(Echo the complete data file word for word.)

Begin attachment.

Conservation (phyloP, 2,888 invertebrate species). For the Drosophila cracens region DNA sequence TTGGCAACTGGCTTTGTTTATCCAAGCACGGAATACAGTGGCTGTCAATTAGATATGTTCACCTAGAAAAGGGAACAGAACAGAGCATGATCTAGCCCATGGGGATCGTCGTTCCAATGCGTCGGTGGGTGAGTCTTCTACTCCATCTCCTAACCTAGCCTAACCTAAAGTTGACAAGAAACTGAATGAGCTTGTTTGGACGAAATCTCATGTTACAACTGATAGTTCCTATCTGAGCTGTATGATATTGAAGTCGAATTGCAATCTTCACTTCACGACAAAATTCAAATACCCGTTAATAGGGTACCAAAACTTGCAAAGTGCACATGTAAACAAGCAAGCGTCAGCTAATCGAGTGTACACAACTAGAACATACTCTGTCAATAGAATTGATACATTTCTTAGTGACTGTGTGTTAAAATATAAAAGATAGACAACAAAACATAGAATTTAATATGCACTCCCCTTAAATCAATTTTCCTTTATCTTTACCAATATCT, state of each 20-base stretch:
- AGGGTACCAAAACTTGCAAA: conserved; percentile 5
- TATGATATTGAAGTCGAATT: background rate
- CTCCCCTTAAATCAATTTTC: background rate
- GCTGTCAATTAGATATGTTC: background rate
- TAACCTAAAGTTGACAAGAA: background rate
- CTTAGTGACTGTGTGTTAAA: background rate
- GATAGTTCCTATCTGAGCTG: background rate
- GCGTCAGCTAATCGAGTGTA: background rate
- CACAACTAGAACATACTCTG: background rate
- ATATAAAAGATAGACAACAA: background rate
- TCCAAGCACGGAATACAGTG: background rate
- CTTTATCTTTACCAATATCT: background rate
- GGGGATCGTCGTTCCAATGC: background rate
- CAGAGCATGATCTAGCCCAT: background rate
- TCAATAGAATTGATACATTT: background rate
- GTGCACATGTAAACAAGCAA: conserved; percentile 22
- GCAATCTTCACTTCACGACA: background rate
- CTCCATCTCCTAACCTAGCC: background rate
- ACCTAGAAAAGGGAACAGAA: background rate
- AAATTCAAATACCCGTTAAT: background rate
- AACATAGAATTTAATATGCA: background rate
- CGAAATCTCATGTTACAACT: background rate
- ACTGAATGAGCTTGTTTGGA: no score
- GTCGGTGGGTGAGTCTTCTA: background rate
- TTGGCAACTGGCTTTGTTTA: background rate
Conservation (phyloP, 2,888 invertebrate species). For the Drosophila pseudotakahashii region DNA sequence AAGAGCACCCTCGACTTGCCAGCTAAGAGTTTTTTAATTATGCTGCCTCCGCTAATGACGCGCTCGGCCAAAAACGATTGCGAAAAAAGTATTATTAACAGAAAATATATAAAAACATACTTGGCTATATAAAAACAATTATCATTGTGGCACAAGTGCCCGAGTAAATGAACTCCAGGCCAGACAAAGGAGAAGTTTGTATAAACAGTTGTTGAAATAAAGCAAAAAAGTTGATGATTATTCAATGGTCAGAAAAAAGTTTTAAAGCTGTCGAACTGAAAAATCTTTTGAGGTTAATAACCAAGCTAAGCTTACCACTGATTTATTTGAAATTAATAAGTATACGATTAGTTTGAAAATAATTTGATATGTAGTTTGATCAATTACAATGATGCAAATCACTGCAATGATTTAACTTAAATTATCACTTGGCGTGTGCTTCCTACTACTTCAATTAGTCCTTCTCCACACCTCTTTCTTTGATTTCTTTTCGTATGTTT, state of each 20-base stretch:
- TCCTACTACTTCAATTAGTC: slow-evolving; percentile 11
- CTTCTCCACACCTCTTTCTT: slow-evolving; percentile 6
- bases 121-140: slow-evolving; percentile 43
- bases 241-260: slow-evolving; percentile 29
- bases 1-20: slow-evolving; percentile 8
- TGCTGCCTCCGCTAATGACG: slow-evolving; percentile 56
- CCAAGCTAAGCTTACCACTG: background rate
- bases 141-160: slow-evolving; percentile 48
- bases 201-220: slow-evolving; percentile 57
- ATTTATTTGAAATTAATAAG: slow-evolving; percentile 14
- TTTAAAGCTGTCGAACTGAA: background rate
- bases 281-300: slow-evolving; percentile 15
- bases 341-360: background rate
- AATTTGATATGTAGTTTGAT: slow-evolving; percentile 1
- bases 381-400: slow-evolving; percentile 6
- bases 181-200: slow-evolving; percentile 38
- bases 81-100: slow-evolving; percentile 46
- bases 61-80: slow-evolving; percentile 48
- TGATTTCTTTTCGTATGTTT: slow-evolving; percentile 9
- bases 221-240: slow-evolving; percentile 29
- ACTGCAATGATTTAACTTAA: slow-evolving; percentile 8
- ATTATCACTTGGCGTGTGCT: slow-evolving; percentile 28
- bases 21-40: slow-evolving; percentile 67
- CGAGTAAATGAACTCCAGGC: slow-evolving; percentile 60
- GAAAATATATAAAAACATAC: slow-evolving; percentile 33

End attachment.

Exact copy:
Conservation (phyloP, 2,888 invertebrate species). For the Drosophila cracens region DNA sequence TTGGCAACTGGCTTTGTTTATCCAAGCACGGAATACAGTGGCTGTCAATTAGATATGTTCACCTAGAAAAGGGAACAGAACAGAGCATGATCTAGCCCATGGGGATCGTCGTTCCAATGCGTCGGTGGGTGAGTCTTCTACTCCATCTCCTAACCTAGCCTAACCTAAAGTTGACAAGAAACTGAATGAGCTTGTTTGGACGAAATCTCATGTTACAACTGATAGTTCCTATCTGAGCTGTATGATATTGAAGTCGAATTGCAATCTTCACTTCACGACAAAATTCAAATACCCGTTAATAGGGTACCAAAACTTGCAAAGTGCACATGTAAACAAGCAAGCGTCAGCTAATCGAGTGTACACAACTAGAACATACTCTGTCAATAGAATTGATACATTTCTTAGTGACTGTGTGTTAAAATATAAAAGATAGACAACAAAACATAGAATTTAATATGCACTCCCCTTAAATCAATTTTCCTTTATCTTTACCAATATCT, state of each 20-base stretch:
- AGGGTACCAAAACTTGCAAA: conserved; percentile 5
- TATGATATTGAAGTCGAATT: background rate
- CTCCCCTTAAATCAATTTTC: background rate
- GCTGTCAATTAGATATGTTC: background rate
- TAACCTAAAGTTGACAAGAA: background rate
- CTTAGTGACTGTGTGTTAAA: background rate
- GATAGTTCCTATCTGAGCTG: background rate
- GCGTCAGCTAATCGAGTGTA: background rate
- CACAACTAGAACATACTCTG: background rate
- ATATAAAAGATAGACAACAA: background rate
- TCCAAGCACGGAATACAGTG: background rate
- CTTTATCTTTACCAATATCT: background rate
- GGGGATCGTCGTTCCAATGC: background rate
- CAGAGCATGATCTAGCCCAT: background rate
- TCAATAGAATTGATACATTT: background rate
- GTGCACATGTAAACAAGCAA: conserved; percentile 22
- GCAATCTTCACTTCACGACA: background rate
- CTCCATCTCCTAACCTAGCC: background rate
- ACCTAGAAAAGGGAACAGAA: background rate
- AAATTCAAATACCCGTTAAT: background rate
- AACATAGAATTTAATATGCA: background rate
- CGAAATCTCATGTTACAACT: background rate
- ACTGAATGAGCTTGTTTGGA: no score
- GTCGGTGGGTGAGTCTTCTA: background rate
- TTGGCAACTGGCTTTGTTTA: background rate
Conservation (phyloP, 2,888 invertebrate species). For the Drosophila pseudotakahashii region DNA sequence AAGAGCACCCTCGACTTGCCAGCTAAGAGTTTTTTAATTATGCTGCCTCCGCTAATGACGCGCTCGGCCAAAAACGATTGCGAAAAAAGTATTATTAACAGAAAATATATAAAAACATACTTGGCTATATAAAAACAATTATCATTGTGGCACAAGTGCCCGAGTAAATGAACTCCAGGCCAGACAAAGGAGAAGTTTGTATAAACAGTTGTTGAAATAAAGCAAAAAAGTTGATGATTATTCAATGGTCAGAAAAAAGTTTTAAAGCTGTCGAACTGAAAAATCTTTTGAGGTTAATAACCAAGCTAAGCTTACCACTGATTTATTTGAAATTAATAAGTATACGATTAGTTTGAAAATAATTTGATATGTAGTTTGATCAATTACAATGATGCAAATCACTGCAATGATTTAACTTAAATTATCACTTGGCGTGTGCTTCCTACTACTTCAATTAGTCCTTCTCCACACCTCTTTCTTTGATTTCTTTTCGTATGTTT, state of each 20-base stretch:
- TCCTACTACTTCAATTAGTC: slow-evolving; percentile 11
- CTTCTCCACACCTCTTTCTT: slow-evolving; percentile 6
- bases 121-140: slow-evolving; percentile 43
- bases 241-260: slow-evolving; percentile 29
- bases 1-20: slow-evolving; percentile 8
- TGCTGCCTCCGCTAATGACG: slow-evolving; percentile 56
- CCAAGCTAAGCTTACCACTG: background rate
- bases 141-160: slow-evolving; percentile 48
- bases 201-220: slow-evolving; percentile 57
- ATTTATTTGAAATTAATAAG: slow-evolving; percentile 14
- TTTAAAGCTGTCGAACTGAA: background rate
- bases 281-300: slow-evolving; percentile 15
- bases 341-360: background rate
- AATTTGATATGTAGTTTGAT: slow-evolving; percentile 1
- bases 381-400: slow-evolving; percentile 6
- bases 181-200: slow-evolving; percentile 38
- bases 81-100: slow-evolving; percentile 46
- bases 61-80: slow-evolving; percentile 48
- TGATTTCTTTTCGTATGTTT: slow-evolving; percentile 9
- bases 221-240: slow-evolving; percentile 29
- ACTGCAATGATTTAACTTAA: slow-evolving; percentile 8
- ATTATCACTTGGCGTGTGCT: slow-evolving; percentile 28
- bases 21-40: slow-evolving; percentile 67
- CGAGTAAATGAACTCCAGGC: slow-evolving; percentile 60
- GAAAATATATAAAAACATAC: slow-evolving; percentile 33